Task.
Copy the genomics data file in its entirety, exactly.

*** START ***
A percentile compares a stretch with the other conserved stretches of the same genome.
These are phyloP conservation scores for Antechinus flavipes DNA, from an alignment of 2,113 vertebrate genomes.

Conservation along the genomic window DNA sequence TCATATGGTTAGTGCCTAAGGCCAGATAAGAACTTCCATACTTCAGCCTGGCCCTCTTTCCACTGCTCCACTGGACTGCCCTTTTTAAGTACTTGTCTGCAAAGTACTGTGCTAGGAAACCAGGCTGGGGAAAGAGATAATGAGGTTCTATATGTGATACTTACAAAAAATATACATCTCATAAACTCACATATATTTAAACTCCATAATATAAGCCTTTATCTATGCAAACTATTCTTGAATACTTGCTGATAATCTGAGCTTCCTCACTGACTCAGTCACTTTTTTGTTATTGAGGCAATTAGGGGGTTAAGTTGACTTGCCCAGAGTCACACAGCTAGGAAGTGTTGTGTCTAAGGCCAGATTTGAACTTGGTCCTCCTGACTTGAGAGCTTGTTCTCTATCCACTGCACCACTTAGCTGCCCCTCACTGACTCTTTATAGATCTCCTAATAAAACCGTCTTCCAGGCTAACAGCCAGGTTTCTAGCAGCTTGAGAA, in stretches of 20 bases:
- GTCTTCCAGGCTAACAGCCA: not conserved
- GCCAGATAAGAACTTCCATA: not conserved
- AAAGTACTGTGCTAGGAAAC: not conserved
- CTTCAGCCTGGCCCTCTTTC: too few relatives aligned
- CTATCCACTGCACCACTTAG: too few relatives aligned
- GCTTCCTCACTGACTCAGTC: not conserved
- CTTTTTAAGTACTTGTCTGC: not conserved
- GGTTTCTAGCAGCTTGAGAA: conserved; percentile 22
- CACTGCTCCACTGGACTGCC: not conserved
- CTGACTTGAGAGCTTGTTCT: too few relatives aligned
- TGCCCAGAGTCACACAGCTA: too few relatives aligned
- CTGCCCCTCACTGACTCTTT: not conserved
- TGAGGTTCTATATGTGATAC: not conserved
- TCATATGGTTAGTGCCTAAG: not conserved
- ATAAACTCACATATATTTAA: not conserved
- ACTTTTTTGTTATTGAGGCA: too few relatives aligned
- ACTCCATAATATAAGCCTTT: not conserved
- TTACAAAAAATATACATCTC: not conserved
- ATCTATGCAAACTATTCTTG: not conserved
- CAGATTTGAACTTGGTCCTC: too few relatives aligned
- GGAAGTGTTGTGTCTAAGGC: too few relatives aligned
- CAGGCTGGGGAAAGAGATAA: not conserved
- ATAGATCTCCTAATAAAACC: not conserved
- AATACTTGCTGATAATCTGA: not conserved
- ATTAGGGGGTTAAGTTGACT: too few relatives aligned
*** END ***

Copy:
A percentile compares a stretch with the other conserved stretches of the same genome.
These are phyloP conservation scores for Antechinus flavipes DNA, from an alignment of 2,113 vertebrate genomes.

Conservation along the genomic window DNA sequence TCATATGGTTAGTGCCTAAGGCCAGATAAGAACTTCCATACTTCAGCCTGGCCCTCTTTCCACTGCTCCACTGGACTGCCCTTTTTAAGTACTTGTCTGCAAAGTACTGTGCTAGGAAACCAGGCTGGGGAAAGAGATAATGAGGTTCTATATGTGATACTTACAAAAAATATACATCTCATAAACTCACATATATTTAAACTCCATAATATAAGCCTTTATCTATGCAAACTATTCTTGAATACTTGCTGATAATCTGAGCTTCCTCACTGACTCAGTCACTTTTTTGTTATTGAGGCAATTAGGGGGTTAAGTTGACTTGCCCAGAGTCACACAGCTAGGAAGTGTTGTGTCTAAGGCCAGATTTGAACTTGGTCCTCCTGACTTGAGAGCTTGTTCTCTATCCACTGCACCACTTAGCTGCCCCTCACTGACTCTTTATAGATCTCCTAATAAAACCGTCTTCCAGGCTAACAGCCAGGTTTCTAGCAGCTTGAGAA, in stretches of 20 bases:
- GTCTTCCAGGCTAACAGCCA: not conserved
- GCCAGATAAGAACTTCCATA: not conserved
- AAAGTACTGTGCTAGGAAAC: not conserved
- CTTCAGCCTGGCCCTCTTTC: too few relatives aligned
- CTATCCACTGCACCACTTAG: too few relatives aligned
- GCTTCCTCACTGACTCAGTC: not conserved
- CTTTTTAAGTACTTGTCTGC: not conserved
- GGTTTCTAGCAGCTTGAGAA: conserved; percentile 22
- CACTGCTCCACTGGACTGCC: not conserved
- CTGACTTGAGAGCTTGTTCT: too few relatives aligned
- TGCCCAGAGTCACACAGCTA: too few relatives aligned
- CTGCCCCTCACTGACTCTTT: not conserved
- TGAGGTTCTATATGTGATAC: not conserved
- TCATATGGTTAGTGCCTAAG: not conserved
- ATAAACTCACATATATTTAA: not conserved
- ACTTTTTTGTTATTGAGGCA: too few relatives aligned
- ACTCCATAATATAAGCCTTT: not conserved
- TTACAAAAAATATACATCTC: not conserved
- ATCTATGCAAACTATTCTTG: not conserved
- CAGATTTGAACTTGGTCCTC: too few relatives aligned
- GGAAGTGTTGTGTCTAAGGC: too few relatives aligned
- CAGGCTGGGGAAAGAGATAA: not conserved
- ATAGATCTCCTAATAAAACC: not conserved
- AATACTTGCTGATAATCTGA: not conserved
- ATTAGGGGGTTAAGTTGACT: too few relatives aligned